The Ricky Fund

Even today, I miss my best friend.

Ricky and I had one of those special relationships – he could look at me and know what I was thinking. I believe if my name happened to be Timmy, and if I feel into a well – he would have been there to rescue me.

Most people might bet that Ricky would have been a Collie, or perhaps a German Shepherd dog or even a Poodle. Ricky was a Devon Rex cat.

That’s right – a cat.  He was no ordinary cat, aside from our close bond, he was talented. Ricky could jump through a Hoola hoop, over dogs (or young children) on a down stay – and did I mention that he played the piano?

One of our dogs, named Lucy, did animal assisted therapy work. My wife asked me to teach her something new, so I thought I’d show Lucy how to play a little kids piano I’m not sure why I thought this.

I closed the door in our practice room so I could begin our first clicker training piano lesson. I began to shape Lucy’s behavior. Well, I apparently hadn’t closed the door securely, and in walked Ricky the cat. Instantly, he looked up at me, and then looked at the piano, lifted a paw, and “ping,” “ping,” he began to play the piano. I had a virtuoso!

I thought, ‘What am I fooling around with this dog for?’ And continued the piano lessons with Ricky. I had long wanted to demonstrate that a cat can be taught to do anything a dog can do, and maybe even do it better. So in no time, Ricky had an entire regiment of behaviors.

But what good is a circus act for just me and my wife?

Ricky was social, and leash and harness trained. Knowing he wouldn’t mind public scrutiny, I let the cat out of the bag and unleashed Ricky on the America public. If only YouTube were around, Ricky would have gone viral many times over.

Ricky, thought nothing of appearing in recitals at Petco or PETsMART. TV crews regularly paraded into our home, as Ricky appeared on several Animal Planet shows, National Geographic Explorer and PBS. Ricky made in studio radio and TV appearances in Chicago. He seemed to relish the extra attention being a star brings.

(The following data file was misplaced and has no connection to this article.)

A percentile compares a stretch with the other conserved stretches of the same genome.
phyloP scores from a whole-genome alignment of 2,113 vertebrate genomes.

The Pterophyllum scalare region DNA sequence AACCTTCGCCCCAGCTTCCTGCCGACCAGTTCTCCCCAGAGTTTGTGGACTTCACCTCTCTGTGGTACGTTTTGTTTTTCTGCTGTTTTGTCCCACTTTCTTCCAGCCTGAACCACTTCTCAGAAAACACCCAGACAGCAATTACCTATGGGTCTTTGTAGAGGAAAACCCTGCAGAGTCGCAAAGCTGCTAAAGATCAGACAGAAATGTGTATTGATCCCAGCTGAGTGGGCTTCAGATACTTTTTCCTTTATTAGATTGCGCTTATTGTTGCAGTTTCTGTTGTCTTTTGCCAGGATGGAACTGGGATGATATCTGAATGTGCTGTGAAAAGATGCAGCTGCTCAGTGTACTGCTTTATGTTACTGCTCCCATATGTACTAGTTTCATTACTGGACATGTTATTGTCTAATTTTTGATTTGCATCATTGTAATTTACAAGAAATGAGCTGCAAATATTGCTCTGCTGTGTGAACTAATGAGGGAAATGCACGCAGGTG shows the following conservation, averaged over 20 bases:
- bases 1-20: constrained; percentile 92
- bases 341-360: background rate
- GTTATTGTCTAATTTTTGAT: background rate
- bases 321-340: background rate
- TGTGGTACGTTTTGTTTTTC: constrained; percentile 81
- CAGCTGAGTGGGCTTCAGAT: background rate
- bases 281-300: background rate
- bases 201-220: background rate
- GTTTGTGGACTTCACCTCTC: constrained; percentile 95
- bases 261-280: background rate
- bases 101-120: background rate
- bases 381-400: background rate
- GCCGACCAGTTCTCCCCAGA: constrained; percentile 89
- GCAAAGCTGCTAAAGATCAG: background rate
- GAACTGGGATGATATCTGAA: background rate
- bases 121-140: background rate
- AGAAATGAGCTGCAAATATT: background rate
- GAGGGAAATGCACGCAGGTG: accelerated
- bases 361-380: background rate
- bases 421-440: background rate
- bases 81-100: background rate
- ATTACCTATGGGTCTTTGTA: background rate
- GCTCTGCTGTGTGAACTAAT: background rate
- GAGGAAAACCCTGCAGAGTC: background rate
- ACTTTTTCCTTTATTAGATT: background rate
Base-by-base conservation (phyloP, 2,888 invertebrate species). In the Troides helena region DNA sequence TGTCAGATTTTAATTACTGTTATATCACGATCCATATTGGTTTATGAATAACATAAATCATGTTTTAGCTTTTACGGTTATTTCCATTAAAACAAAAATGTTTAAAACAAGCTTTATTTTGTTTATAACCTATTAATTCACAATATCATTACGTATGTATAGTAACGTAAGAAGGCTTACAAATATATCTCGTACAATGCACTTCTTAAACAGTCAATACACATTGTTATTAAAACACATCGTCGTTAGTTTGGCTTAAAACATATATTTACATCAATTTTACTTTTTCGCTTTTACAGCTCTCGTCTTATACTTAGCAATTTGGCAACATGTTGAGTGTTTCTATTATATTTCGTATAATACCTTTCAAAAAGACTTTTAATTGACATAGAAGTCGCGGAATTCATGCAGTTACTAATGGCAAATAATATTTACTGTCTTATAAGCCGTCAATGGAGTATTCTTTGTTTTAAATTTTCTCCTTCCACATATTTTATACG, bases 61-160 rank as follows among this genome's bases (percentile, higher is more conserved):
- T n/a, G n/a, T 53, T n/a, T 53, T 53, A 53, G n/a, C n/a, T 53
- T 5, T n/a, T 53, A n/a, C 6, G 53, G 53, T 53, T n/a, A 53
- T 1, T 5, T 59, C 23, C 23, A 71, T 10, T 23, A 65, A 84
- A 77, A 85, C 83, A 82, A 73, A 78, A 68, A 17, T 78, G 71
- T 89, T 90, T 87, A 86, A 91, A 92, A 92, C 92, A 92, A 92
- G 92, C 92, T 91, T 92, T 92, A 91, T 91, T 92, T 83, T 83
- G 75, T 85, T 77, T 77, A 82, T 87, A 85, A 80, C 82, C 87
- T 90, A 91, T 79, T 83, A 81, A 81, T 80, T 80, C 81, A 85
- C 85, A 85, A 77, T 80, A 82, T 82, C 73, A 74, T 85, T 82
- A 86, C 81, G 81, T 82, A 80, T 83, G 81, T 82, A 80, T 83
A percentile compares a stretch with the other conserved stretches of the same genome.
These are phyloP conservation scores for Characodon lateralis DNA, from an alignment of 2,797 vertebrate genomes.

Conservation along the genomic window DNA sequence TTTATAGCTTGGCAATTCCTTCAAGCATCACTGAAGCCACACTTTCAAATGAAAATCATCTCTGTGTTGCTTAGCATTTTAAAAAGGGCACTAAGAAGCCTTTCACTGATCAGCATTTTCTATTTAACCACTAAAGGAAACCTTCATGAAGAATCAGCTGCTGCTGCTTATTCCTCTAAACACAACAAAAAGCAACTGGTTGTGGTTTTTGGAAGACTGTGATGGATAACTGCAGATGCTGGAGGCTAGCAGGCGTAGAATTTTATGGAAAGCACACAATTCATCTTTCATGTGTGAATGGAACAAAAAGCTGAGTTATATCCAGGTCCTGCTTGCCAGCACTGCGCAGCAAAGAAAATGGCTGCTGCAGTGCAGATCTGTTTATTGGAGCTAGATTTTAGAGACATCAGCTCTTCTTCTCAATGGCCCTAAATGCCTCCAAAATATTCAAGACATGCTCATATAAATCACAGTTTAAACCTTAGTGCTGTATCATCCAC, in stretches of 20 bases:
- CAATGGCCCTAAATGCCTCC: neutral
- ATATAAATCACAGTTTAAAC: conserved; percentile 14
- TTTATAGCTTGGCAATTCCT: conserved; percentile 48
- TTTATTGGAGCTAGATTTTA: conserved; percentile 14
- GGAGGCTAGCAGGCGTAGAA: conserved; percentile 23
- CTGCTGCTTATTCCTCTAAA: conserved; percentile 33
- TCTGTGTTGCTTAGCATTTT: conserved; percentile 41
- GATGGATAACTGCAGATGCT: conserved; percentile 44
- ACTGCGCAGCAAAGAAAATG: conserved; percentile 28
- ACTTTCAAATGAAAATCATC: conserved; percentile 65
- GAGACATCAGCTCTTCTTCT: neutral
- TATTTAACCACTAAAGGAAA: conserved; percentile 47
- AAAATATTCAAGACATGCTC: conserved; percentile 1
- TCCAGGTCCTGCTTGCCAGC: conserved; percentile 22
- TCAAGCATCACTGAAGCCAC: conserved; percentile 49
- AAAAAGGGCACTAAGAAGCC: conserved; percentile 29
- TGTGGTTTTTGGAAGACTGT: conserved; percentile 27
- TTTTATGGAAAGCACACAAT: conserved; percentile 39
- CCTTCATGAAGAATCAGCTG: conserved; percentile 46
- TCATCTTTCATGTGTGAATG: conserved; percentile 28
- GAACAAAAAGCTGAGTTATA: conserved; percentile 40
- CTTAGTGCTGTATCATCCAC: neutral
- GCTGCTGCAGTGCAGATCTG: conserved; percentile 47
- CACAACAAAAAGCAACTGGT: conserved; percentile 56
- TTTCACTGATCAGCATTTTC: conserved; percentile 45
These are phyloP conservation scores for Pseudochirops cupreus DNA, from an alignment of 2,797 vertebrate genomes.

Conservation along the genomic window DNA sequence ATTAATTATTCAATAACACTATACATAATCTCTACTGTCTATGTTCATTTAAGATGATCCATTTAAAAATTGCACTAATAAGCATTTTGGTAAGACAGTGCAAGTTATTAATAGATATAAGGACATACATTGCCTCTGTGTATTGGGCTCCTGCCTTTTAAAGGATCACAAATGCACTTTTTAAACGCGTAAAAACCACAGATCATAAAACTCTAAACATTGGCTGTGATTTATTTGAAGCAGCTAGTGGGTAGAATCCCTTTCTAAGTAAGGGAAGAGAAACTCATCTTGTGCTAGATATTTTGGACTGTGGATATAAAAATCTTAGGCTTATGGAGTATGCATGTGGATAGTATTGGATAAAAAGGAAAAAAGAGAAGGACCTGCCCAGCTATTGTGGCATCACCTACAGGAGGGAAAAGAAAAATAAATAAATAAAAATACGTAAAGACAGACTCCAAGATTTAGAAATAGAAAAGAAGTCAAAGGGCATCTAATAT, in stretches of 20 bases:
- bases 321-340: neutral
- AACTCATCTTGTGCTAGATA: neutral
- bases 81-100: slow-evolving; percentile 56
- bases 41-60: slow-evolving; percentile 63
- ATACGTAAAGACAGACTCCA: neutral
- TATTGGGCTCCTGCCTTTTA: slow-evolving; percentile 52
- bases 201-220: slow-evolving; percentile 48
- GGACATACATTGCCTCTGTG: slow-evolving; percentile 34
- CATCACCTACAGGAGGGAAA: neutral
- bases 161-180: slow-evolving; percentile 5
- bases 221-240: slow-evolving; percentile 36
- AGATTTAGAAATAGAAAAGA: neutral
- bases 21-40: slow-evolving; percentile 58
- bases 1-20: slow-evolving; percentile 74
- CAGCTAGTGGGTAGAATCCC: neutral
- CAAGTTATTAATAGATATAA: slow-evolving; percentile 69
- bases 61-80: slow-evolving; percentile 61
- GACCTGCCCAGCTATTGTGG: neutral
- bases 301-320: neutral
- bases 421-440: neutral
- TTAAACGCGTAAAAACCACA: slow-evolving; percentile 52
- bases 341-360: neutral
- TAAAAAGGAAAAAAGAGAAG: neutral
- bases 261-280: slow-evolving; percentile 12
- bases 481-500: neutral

Even when he wasn’t performing Ricky would accompany my wife, the dogs and myself on errands, to the pet store or to the dry cleaner.

In the summer of 1999, during a routine veterinary visit, my best friend was diagnosed with feline hypertrophic cardiomyopathy (HCM) – a common heart disease of cats.

Some cats with this disease (an abnormal thickening of the left ventricle of the heart) live for many years, dying of old age related illness. However, often that is not the case – either cats throw clots and have repeated painful stroke-like episodes, until finally the family is too taxed emotionally and /or financially to deal with it, or cats with HCM die suddenly. HCM is the most common cause of sudden death in cats. In fact, HCM may account for more deaths of indoor cats from about three years to eight years than any other disease.

Ricky was easily trained to jump on my shoulder to take his heart medication  (of course, it was Ricky). At best the medication only slowed the disease progression, offering little – but it was the best veterinary medicine could do.

Ricky was only 8-years old when died suddenly in June of 2002. A little of my heart was lost forever that day. Ricky gave me so much, and taught so many about what a cat can do – I felt I needed to stop heart disease in cats, or at least try.

I began a fund with the Winn Feline Foundation named for my pal, hoping to raise enough money for researchers to help find an effective treatment. We’ve raised over $100,000, which in feline health is significant. And, in fact, as a result, a genetic test (using a simple cheek swab) can now be done for Maine Coons and Ragdolls to determine if the gene defect for HCM exists. The test is not perfect, but this beginning – and at least has begun to diminish the disease in these two breeds.

Still, there’s much to do – to somehow find a treatment for all cats with HCM. What’s frustrating is that when it comes to cat health every dollar is a struggle  to raise. For reasons I don’t quite understand, it’s far easier to raise money for canine health studies. Meanwhile, cats are the most popular pet in America – and too many are dying of heart disease.

We don’t know how many cats succumb to HCM, many suffering for months or even years prior to their deaths – something must be done. Please help.


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authorname

Positively Expert: Steve Dale

Steve is a certified dog and cat behavior consultant, has written several books, hosts two nationally syndicated radio shows, and has appeared on numerous TV shows including "The Oprah Winfrey Show," "National Geographic Explorer," and "Pets Part of the Family." Steve’s blog is www.stevedale.tv


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